AMMAN: A Russian-backed ceasefire agreement between rebels and Damascus went into effect in the regime-encircled north Homs countryside on Thursday after years of bombings and blockade, local sources told Syria Direct.
Representatives of the Russian Ministry of Defense met with “moderate Syrian opposition” negotiators in Cairo in recent days to finalize a ceasefire agreement, Russian state media reported on Thursday. Rebel negotiators officially signed onto the deal Wednesday evening.
The agreement, which began with a full ceasefire at midday on Thursday, makes north Homs the third de-escalation zone to be implemented in Syria under a Russian-led plan presented at talks in Astana, Kazakhstan this past May.
North Homs, a collection of cities, towns, villages and rural areas directly north of the regime-held provincial capital, was besieged by regime forces in stages between 2012 and 2014.
For years, an estimated 260,000 residents there have relied on aid deliveries, local agriculture and bribing surrounding checkpoint guards in order to survive.
Now, according to the terms of the latest ceasefire agreement—posted online by activists and described by opposition negotiator Khaled Zaini in voice messages provided to Syria Direct by a north Homs journalist—food, medicine and construction materials are due to begin entering the pocket starting on August 7.
The deal also stipulates the “immediate release” of detainees held by the Syrian regime and movement of residents into and out of the pocket. Rebels in north Homs will not be required to hand over any weaponry or evacuate to other parts of Syria.
Similar “de-escalation zones” have already gone into effect in recent weeks in southwestern Syria and the East Ghouta suburbs of Damascus, despite reports of violations.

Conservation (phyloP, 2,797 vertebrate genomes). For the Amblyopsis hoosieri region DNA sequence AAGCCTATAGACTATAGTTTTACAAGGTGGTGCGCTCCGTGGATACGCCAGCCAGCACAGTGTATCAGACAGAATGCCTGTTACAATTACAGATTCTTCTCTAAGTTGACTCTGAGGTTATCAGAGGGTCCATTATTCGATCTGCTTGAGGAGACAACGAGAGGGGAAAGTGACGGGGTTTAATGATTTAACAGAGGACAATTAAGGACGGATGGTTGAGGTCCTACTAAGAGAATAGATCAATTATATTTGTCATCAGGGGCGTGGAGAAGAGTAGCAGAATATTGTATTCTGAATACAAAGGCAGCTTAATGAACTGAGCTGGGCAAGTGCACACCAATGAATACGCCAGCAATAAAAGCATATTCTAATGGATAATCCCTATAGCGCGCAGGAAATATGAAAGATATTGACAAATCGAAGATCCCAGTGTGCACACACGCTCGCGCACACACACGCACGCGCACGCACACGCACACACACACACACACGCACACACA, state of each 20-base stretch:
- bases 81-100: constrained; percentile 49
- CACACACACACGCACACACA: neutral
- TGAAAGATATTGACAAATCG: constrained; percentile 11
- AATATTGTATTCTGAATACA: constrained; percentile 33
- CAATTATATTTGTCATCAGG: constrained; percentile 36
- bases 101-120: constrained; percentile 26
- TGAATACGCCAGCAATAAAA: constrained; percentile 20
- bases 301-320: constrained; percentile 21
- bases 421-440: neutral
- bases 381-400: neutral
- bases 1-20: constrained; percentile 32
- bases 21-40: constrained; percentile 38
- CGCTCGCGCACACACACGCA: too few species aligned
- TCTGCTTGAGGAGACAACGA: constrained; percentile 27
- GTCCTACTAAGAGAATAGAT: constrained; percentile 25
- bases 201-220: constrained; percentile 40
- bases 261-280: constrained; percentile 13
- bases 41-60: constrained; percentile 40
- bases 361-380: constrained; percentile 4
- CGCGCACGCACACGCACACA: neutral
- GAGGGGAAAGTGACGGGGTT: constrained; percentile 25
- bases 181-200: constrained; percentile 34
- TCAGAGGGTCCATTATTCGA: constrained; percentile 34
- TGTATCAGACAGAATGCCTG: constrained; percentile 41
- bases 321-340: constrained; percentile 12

A street in the north Homs town of Talbiseh. Photo courtesy of Mahmoud Taha/AFP.
In north Homs, residents are “pleased with the agreement,” Samer Sleiman, an activist from the Houleh area of the rebel pocket told Syria Direct on Thursday. “The siege has exhausted them in every way.”
The Homs-Hama highway, a section of which runs through the heart of the rebel pocket, will also be reportedly reopened as part of the agreement, connecting two regime-held provincial capitals.
Starting Friday, Russian military police and observers will be deployed at positions and checkpoints at the edges of the new “de-escalation zone,” Russian Ministry of Defense spokesman Major General Igor Konashenkov said in a statement on Thursday.
A key point of contention in the establishment of Russia’s de-escalation zones in Syria has been the presence of fighters belonging to Hay’at Tahrir a-Sham (HTS)—an Al-Qaeda-linked rebel coalition led by a faction formerly known as Jabhat a-Nusra.
HTS fighters are present in northern Homs, though the pocket is primarily held by Free Syrian Army (FSA)-affiliated brigades. One resident with whom Syria Direct spoke estimated that HTS has approximately 1,000 fighters in the area, most stationed in the eastern periphery of the blockaded area.
Russia has been clear that the latest ceasefire agreements do not apply to HTS, which it refers to as Jabhat al-Nusra. In Konashenkov’s Thursday statement on the ceasefire, the major general stressed that the de-escalation zone would not apply to the group and that the opposition had pledged to “expel all the units affiliated with IS and Jabhat al-Nusra from the areas of Homs under its control.”
The final version of the agreement that was signed in Cairo by opposition negotiators on Wednesday night states that the Syrian regime and its allies would not strike “Jabhat a-Nusra” until September 10.
In the interim, civilian and military opposition authorities are to “drive out” HTS from the area included in the ceasefire agreement, which reportedly includes the entirety of the pocket. The exact boundaries have not yet been officially announced.
The final version of the agreement included a clause stipulating that the civilian and military opposition would “refuse” the ideology of IS and Nusra, negotiator Khaled Zaini said on Thursday.
Previous ceasefires—dating back to late February 2016—have brought only temporary relief to northern Homs. And as recently as July 31, regime airstrikes hit at least two towns in the pocket.
It remains to be seen if the latest ceasefire will be any different. However, two residents Syria Direct spoke to on Thursday said they believed that Russia’s prominent role made them hopeful that the Assad regime would stick to the deal.
“Everything depends on Russia,” Abu Khaled, a civilian from the north Homs town of a-Dar al-Kabirah told Syria Direct on Thursday. “If Russia wants the regime to abide by the agreement, then it will.”
“We’re so tired of the siege, the hunger, the bombing,” said Abu Khaled. “We just want a way out.”